My mother’s name was Mary Audley Kenny. All her friends and relatives called her Audley. No one knows how she got her middle name. All her mother would say is that she read it in a book somewhere. Trouble is no one remembers ever seeing Nana read a book! Anyway, when I heard that our Game of Thrones tour would include a hike to Audley’s Castle I was jubilant. My mother’s castle!
Click on any photo to see a larger version of that photo.
Audley’s Castle sits on a grassy hill overlooking Strangford Lough. Audley’s Field sits at the base of this hill on its northside. Both castle and field were used extensively in the filming of the Game of Thrones in Seasons 1 and 2. In the first episode of Season One King Robert arrived at Winterfell by way of Audley’s Field. In Episode 2 of Season Two Robb set up his camp in Audley’s Field after the battle of Oxcross and it’s here in Audley’s Field that he meets his future wife Talisa (Episode 4).
Audley’s Castle and Field get their name from the Audley family, Anglo-Normans who obtained land in the area in the 13th century and in 1636 sold their estate including the castle to the Ward family who used the castle in 1738 to beautify their artificial lake they called Temple Water.
As Game of Thrones extended over eight seasons Audley’s Castle was used to produce The Twins, Walder Frey’s two towers at opposite ends of a bridge. The Twins were supposed to be at the Green Fork of the Trident river but the water is actually the Strangford Lough narrows near Castle Ward.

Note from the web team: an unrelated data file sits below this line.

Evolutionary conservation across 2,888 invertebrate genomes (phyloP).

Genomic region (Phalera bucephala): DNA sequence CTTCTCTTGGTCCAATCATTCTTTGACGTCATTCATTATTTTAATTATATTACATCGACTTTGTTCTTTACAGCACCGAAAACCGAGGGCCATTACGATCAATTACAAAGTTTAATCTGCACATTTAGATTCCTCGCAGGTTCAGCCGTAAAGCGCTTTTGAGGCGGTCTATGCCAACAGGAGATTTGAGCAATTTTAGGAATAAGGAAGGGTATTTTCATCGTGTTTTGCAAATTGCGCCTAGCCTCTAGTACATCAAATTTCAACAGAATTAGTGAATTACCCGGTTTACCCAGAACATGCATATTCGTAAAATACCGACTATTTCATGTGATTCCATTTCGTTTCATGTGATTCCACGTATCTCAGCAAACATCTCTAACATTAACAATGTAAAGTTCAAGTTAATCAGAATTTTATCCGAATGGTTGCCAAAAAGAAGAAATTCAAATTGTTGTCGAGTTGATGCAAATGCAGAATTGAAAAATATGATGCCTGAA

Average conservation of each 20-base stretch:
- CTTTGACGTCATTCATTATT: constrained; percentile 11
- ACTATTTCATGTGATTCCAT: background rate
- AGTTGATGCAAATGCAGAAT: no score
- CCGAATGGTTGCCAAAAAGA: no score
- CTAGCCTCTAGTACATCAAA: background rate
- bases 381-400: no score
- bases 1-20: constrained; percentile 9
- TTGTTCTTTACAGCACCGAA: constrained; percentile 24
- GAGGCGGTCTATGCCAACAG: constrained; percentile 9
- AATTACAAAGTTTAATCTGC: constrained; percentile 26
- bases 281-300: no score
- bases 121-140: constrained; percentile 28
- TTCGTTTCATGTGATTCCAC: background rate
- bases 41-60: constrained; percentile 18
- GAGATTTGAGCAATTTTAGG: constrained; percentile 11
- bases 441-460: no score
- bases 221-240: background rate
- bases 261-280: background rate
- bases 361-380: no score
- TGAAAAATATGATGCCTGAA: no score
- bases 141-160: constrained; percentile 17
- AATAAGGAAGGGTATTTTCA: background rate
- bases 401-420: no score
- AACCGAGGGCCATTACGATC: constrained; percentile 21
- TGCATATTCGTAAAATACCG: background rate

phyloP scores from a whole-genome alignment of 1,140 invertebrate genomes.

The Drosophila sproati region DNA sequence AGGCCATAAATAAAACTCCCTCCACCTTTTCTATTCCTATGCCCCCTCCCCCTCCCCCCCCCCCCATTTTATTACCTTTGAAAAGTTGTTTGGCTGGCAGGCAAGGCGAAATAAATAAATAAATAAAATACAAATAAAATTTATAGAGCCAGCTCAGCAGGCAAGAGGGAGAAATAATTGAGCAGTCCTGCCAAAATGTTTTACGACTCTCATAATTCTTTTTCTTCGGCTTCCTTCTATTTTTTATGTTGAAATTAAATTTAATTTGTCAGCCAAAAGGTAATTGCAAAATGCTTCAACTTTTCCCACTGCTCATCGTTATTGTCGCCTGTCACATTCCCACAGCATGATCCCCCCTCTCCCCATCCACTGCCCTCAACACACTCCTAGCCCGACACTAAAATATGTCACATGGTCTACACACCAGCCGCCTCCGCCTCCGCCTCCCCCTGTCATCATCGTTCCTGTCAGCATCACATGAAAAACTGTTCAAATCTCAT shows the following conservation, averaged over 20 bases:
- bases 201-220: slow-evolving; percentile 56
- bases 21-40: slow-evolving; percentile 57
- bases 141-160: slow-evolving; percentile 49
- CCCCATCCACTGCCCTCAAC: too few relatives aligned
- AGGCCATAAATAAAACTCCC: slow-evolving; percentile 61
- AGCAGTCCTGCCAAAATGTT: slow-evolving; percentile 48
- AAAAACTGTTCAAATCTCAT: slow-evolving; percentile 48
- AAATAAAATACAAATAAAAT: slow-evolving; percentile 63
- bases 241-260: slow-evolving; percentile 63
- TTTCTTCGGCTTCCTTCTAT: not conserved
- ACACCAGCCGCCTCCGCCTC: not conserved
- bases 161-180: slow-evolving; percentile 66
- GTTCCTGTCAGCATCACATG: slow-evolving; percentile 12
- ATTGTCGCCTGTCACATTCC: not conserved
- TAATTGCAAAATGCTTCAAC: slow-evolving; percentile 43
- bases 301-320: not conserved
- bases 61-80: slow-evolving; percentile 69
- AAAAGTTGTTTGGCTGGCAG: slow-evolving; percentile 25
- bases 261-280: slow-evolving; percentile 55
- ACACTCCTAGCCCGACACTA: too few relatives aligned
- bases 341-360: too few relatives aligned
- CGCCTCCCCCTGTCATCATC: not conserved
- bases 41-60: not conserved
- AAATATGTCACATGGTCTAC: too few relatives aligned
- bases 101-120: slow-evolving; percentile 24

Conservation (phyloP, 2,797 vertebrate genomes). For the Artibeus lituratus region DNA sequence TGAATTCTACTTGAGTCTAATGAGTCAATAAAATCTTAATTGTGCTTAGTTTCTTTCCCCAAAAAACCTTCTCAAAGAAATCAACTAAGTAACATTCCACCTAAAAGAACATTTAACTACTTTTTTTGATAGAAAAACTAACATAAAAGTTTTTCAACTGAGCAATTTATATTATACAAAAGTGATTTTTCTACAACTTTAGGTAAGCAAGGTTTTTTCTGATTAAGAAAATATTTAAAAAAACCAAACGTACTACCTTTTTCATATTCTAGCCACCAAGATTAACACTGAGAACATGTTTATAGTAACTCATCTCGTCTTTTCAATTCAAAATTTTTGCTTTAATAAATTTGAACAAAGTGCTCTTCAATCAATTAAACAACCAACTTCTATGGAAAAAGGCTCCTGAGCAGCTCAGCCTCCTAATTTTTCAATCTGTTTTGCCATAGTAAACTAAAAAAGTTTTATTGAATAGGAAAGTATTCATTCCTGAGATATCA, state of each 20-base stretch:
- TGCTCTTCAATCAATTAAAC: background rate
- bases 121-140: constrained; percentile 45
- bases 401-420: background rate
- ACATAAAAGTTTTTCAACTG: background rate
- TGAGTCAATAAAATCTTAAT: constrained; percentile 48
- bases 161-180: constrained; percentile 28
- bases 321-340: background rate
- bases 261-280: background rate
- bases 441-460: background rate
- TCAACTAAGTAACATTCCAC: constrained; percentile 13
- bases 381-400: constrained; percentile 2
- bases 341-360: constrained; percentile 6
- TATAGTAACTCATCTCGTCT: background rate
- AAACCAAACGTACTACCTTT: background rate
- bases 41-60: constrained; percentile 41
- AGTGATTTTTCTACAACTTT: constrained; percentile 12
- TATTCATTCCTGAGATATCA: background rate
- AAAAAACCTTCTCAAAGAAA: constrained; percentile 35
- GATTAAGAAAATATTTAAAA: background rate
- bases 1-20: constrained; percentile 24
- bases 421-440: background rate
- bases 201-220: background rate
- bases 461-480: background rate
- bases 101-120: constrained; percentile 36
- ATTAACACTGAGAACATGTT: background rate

We hiked from Castle Ward through woodlands for about two miles to Audley’s Castle. Our guide brought his iPad along to show us the exact place where a particular scene was filmed. In many cases he was able to align tree branches and shapes of rocks to clips from the show. One such case was the scene where Brienne comes across three women who were hanged by Stark soldiers. The soldiers return and Brienne kills all three of them and then buries the three women.
These paths and woodlands did not exist as late as 1834 when the Tithe Applotment maps showed the village of Audley’s Town with about 15 buildings. By 1859 there was nothing but 100 acres of trees and paths in this area. There are several stories about what may have happened to the village where there may have been as many as 200 inhabitants, all tenants of the Wards. One story is that the lady of the Castleward Estate, Lady Bangor, did not like to see the rundown buildings from her mansion window and so she had the tenants evicted. This story continues with the tenants being hauled aboard a ship called The Rose and then sent to Boston in 1852. But there are no records of such a ship existing at that time.
We returned to the village of Strangford after our hike to Audley’s Castle and had lunch at The Cuan. Our guide told us to assemble near a fenced-off area in the middle of the village square after lunch for a surprise. I will cover that surprise plus our next tour stop at Inch Abbey in my next post.
Bonus — Castle on the Hill by Ed Sheeran
Ed Sheeran comes from West Yorkshire in England and so was most likely not singing about Audley’s Castle in County Down but my Sheerans (also spelled Shearan and Shearin) came from County Roscommon in Ireland. My mother Audley’s grandfather came from County Down and her grandmother Bessie Gallagher from Sheegorey, a small farmland near Boyle in north Roscommon. Bessie’s mother (my great great grandmother) was a Sheeran.